Bring it on Renacci: Sherrod Brown announces a $9.8M bankroll

By Jessica Wehrman
Dispatch Washington Bureau
Posted Jan 10, 2018 at 5:59 PM Updated Jan 11, 2018 at 6:00 AM

Sen. Sherrod Brown raised more than $2.6 million in the fourth quarter of 2017 and entered this year with $9.8 million in the bank, his campaign announced Wednesday.

Brown, an Ohio Democrat seeking his third term in the U.S. Senate, currently faces Republican Mike Gibbons. Ohio Treasurer Josh Mandel, once considered the front-runner among Republicans, dropped out of the race last week, citing his wife’s health problems. U.S. Rep. Jim Renacci, R-Wadsworth, is expected to announce his bid for the seat Thursday, while “Hillbilly Elegy” author J.D. Vance also is considering a run.

Brown’s campaign said Brown had his best off-year of fundraising ever and said 113,806 individual donors gave an average contribution of $44 to his campaign.

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Beacon Journal/ editorial board: Congress and its duty to secure these pension benefits

Published: December 10, 2017 – 8:18 PM

Congress extended federal spending for two weeks. Now it faces a deadline next week for enacting a major spending bill for the fiscal year, the complexity deepened by differences over key policies involving immigration and health care. One item that belongs in the legislation would protect, and secure, the pension plans of Teamsters, miners, ironworkers and many others.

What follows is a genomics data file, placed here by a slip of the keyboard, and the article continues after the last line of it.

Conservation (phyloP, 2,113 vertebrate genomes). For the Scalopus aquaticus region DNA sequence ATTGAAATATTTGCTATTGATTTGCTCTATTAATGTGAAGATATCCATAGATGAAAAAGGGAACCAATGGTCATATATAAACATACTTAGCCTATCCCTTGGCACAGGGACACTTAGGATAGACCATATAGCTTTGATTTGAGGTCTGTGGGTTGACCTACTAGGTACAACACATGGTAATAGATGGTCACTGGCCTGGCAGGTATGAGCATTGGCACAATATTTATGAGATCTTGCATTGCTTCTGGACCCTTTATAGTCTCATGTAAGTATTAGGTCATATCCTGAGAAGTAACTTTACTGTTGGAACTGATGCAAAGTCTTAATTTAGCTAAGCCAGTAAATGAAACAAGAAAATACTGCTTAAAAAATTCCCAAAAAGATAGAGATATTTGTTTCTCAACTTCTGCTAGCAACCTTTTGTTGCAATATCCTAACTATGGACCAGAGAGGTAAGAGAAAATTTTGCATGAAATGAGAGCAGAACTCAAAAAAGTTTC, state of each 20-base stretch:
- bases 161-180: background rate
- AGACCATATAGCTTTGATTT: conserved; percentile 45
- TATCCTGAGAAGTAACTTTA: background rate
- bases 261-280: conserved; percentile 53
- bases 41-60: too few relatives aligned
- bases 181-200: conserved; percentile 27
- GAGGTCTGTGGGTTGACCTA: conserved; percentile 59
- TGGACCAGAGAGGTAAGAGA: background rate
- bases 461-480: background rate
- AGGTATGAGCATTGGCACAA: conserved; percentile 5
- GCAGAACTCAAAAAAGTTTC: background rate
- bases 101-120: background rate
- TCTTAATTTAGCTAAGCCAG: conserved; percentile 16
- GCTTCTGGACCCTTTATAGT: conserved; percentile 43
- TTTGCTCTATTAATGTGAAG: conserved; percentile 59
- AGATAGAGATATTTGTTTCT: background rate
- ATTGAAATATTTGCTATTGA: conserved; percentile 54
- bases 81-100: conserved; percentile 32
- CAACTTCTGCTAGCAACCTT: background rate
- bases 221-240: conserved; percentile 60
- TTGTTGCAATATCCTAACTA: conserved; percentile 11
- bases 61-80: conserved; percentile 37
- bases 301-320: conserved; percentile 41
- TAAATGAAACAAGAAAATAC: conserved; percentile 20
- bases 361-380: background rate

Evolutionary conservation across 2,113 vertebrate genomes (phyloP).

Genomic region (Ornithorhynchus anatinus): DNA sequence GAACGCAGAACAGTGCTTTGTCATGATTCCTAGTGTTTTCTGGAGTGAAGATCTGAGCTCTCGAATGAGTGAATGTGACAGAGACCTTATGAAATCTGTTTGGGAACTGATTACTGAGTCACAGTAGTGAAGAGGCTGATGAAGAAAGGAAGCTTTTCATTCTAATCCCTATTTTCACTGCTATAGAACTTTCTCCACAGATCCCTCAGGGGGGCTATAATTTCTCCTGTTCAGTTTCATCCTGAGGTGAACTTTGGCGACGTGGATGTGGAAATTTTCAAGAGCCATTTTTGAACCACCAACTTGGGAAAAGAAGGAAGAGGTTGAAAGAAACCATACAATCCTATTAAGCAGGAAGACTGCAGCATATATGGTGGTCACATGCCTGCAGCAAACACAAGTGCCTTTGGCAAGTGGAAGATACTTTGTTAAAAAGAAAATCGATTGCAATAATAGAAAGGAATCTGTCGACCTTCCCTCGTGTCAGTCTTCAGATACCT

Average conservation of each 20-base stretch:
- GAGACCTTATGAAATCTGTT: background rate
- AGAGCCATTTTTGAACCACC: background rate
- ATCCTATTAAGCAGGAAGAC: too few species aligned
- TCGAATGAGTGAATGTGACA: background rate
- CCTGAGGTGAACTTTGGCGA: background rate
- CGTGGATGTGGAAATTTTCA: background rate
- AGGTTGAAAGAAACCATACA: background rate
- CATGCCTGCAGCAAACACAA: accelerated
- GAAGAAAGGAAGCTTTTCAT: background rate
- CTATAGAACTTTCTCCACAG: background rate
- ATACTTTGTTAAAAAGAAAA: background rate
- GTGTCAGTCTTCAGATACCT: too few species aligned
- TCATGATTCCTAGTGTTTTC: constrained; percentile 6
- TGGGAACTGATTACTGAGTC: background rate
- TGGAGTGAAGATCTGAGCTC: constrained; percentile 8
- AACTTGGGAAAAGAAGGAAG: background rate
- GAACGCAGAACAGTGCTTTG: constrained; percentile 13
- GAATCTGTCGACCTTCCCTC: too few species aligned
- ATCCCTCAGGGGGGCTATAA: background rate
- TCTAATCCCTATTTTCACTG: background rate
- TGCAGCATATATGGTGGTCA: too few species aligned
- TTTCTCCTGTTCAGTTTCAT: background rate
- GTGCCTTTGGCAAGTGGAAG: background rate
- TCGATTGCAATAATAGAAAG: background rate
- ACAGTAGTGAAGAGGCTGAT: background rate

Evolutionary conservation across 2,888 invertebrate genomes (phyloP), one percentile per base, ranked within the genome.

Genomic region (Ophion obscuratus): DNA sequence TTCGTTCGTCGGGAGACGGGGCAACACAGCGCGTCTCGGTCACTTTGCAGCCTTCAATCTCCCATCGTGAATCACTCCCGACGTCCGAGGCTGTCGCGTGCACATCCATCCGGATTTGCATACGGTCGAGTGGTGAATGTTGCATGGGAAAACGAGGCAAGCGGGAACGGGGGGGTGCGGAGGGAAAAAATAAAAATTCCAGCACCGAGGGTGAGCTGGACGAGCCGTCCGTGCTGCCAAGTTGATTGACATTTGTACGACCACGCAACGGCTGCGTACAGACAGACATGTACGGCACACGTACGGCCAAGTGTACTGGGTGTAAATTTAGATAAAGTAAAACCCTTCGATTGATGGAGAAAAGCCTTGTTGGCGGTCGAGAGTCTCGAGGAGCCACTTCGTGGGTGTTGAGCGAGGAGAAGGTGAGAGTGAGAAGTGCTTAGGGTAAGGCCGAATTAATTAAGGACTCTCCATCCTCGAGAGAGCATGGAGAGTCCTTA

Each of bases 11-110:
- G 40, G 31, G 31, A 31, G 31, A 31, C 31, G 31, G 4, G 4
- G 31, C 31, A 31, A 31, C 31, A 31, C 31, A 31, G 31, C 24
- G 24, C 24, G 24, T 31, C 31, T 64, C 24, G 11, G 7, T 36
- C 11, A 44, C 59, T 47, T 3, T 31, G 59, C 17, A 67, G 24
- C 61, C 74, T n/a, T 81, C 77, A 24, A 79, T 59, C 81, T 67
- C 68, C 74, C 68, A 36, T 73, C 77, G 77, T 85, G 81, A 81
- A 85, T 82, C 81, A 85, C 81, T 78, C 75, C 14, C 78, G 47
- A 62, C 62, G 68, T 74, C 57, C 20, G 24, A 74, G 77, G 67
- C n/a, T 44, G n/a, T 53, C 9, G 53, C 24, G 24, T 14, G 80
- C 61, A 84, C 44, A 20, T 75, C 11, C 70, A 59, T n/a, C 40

Congressional action is imperative. Ohio is the home of nearly 50,000 retired Teamsters. They are part of the ailing Central States pension plan. They face the prospect of deep reductions in their monthly pension benefits — by as much as two-thirds. That would be ruinous for households, not to mention a blow to local economies.
U.S. Sen. Sherrod Brown, a Cleveland Democrat, has stepped up with a practical proposal to save the pensions. The Butch Lewis Act would create a new federal office, the Pension Rehabilitation Administration in the U.S. Treasury. It would oversee a mechanism allowing the troubled pension funds to borrow money at low interest rates, thus preserving the monthly payments in whole and permitting time for the funds to get on a firm financial track.
Money for the loans would be generated through the sale of Treasury bonds to financial institutions. The loans would be long term, and the pension funds would be required to repay in full.
One worry is that the weakened state of the pension funds means the legislation just postpones an inevitable collapse. Brown stresses that the proposal has received a scrubbing from analysts, who advise that it would work. As it is, the proposal includes guardrails to prevent risky investments. The pensions must submit reports every three years to show compliance.
The proposal makes sense for taxpayers. If the pension funds fail, the federal Pension Benefit Guarantee Corporation would pick up responsibility. That means taxpayers would cover the expense. The Brown legislation avoids that path for the most part, gaining room for the pension plans with a minimum of public money.